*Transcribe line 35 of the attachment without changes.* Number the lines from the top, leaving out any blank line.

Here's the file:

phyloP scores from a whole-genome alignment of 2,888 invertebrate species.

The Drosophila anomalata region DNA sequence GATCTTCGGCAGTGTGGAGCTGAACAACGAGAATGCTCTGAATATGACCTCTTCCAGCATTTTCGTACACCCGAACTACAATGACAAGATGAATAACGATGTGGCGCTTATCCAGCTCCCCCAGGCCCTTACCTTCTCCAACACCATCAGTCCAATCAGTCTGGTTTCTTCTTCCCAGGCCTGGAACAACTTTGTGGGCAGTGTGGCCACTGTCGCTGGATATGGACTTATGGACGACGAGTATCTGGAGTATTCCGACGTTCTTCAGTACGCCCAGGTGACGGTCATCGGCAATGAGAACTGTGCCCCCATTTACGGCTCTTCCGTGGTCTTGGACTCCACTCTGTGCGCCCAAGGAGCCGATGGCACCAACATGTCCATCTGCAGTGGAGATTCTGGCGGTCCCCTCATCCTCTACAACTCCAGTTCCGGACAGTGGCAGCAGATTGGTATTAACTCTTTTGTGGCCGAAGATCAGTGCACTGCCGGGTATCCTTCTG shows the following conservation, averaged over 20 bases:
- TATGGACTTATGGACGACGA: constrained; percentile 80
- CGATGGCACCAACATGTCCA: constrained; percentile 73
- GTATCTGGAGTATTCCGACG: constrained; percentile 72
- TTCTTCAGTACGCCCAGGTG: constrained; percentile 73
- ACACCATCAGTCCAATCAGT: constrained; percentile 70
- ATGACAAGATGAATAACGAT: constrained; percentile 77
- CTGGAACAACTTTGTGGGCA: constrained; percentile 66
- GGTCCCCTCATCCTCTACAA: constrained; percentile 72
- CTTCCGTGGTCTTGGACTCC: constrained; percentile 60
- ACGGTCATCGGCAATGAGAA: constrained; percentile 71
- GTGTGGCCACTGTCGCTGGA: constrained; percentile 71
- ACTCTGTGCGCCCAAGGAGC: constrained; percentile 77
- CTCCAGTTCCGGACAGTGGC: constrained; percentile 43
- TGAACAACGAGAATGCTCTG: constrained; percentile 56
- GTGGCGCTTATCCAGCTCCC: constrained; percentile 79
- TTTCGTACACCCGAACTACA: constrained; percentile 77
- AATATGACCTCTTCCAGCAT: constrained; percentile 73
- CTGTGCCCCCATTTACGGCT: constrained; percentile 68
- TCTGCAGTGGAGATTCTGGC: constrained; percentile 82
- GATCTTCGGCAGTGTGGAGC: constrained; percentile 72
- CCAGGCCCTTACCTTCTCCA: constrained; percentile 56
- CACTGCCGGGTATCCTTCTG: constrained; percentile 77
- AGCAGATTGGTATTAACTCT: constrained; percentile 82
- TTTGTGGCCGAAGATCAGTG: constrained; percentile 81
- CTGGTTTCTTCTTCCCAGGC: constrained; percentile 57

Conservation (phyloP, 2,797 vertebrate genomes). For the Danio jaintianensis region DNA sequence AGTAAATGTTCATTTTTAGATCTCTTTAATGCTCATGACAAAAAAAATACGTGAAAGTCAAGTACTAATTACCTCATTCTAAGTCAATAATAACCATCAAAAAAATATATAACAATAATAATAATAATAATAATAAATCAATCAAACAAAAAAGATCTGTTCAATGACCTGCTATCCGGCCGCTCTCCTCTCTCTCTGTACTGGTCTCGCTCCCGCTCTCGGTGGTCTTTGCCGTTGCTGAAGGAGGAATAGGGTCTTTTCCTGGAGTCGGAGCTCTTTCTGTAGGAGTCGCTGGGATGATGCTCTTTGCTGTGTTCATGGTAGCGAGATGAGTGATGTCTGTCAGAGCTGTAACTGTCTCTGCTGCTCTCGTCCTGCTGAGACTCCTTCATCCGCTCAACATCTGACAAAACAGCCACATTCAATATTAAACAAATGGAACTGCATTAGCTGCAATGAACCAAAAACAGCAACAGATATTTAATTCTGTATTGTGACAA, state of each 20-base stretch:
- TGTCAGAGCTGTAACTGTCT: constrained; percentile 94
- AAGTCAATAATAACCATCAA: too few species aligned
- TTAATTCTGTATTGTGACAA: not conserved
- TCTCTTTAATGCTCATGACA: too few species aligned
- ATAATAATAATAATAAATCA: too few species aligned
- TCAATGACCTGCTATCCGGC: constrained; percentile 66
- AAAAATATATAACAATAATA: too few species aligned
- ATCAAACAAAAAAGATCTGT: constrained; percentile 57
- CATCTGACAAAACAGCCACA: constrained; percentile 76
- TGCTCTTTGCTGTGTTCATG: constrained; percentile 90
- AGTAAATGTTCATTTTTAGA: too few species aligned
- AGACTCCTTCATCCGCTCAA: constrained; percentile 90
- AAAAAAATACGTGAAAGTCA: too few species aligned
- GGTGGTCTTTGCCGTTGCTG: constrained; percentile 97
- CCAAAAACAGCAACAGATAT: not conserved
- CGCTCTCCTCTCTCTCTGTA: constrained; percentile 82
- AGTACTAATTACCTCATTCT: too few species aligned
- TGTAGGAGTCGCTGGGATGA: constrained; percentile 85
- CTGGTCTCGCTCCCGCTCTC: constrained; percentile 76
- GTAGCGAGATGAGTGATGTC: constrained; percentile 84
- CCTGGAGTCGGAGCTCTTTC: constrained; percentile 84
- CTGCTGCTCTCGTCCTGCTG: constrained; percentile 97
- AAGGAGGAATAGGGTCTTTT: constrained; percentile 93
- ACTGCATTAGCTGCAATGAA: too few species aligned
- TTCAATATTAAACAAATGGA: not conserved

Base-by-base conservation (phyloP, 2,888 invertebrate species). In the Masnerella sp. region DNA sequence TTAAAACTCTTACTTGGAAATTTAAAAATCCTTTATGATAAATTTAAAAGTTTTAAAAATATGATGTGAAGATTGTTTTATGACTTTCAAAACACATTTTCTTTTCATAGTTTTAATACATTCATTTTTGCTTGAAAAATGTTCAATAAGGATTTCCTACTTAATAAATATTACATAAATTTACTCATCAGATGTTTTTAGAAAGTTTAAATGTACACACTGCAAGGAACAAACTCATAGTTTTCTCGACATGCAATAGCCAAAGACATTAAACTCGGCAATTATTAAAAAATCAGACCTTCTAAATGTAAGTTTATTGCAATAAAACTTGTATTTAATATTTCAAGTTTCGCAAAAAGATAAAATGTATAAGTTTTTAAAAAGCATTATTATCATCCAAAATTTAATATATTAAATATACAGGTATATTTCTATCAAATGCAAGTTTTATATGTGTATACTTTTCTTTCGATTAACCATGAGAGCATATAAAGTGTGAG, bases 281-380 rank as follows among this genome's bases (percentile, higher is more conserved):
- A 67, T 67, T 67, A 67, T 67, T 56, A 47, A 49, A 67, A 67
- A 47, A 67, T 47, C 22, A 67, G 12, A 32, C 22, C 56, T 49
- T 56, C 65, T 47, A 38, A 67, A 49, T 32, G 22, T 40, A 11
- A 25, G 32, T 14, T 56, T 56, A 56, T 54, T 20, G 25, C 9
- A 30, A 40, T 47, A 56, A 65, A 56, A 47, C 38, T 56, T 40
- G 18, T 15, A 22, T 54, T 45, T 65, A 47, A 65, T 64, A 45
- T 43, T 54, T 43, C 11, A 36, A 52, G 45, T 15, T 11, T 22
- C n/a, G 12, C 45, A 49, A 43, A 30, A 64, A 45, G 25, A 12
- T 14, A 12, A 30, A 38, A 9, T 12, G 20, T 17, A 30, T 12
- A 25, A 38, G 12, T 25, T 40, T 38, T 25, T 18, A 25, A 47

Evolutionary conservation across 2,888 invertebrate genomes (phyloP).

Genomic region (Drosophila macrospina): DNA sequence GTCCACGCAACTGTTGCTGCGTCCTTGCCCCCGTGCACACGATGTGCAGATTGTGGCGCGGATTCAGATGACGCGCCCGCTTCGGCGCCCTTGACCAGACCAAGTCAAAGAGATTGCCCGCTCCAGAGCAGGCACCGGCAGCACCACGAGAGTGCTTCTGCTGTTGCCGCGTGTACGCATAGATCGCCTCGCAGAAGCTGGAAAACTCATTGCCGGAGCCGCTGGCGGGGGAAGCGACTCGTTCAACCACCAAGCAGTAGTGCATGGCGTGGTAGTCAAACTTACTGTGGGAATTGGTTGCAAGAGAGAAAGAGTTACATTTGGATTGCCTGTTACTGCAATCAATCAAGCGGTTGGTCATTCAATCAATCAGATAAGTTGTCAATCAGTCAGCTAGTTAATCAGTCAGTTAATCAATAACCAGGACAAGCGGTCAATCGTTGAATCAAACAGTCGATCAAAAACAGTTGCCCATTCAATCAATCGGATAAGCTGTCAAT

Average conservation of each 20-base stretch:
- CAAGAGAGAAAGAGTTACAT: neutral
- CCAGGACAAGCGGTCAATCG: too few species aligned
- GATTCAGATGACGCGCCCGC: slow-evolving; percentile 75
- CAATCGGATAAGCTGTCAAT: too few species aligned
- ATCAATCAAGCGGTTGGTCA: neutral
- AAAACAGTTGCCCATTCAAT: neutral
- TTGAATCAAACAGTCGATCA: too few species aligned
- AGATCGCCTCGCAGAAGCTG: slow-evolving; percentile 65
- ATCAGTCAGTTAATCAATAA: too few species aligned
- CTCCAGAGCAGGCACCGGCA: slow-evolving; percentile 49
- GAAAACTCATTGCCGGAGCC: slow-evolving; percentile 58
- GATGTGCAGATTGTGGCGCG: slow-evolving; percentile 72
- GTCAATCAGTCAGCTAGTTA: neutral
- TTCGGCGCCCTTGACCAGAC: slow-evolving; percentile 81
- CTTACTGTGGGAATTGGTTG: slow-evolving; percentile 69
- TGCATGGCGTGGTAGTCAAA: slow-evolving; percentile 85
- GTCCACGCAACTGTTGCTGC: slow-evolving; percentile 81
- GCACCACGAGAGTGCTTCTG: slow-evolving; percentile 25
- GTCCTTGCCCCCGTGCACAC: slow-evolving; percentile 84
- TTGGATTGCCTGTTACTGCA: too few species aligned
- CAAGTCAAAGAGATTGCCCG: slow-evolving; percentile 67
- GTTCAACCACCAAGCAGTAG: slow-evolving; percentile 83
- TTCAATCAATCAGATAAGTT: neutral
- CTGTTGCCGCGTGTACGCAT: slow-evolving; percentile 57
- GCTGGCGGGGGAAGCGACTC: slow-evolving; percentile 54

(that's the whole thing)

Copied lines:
- AAAAATATATAACAATAATA: too few species aligned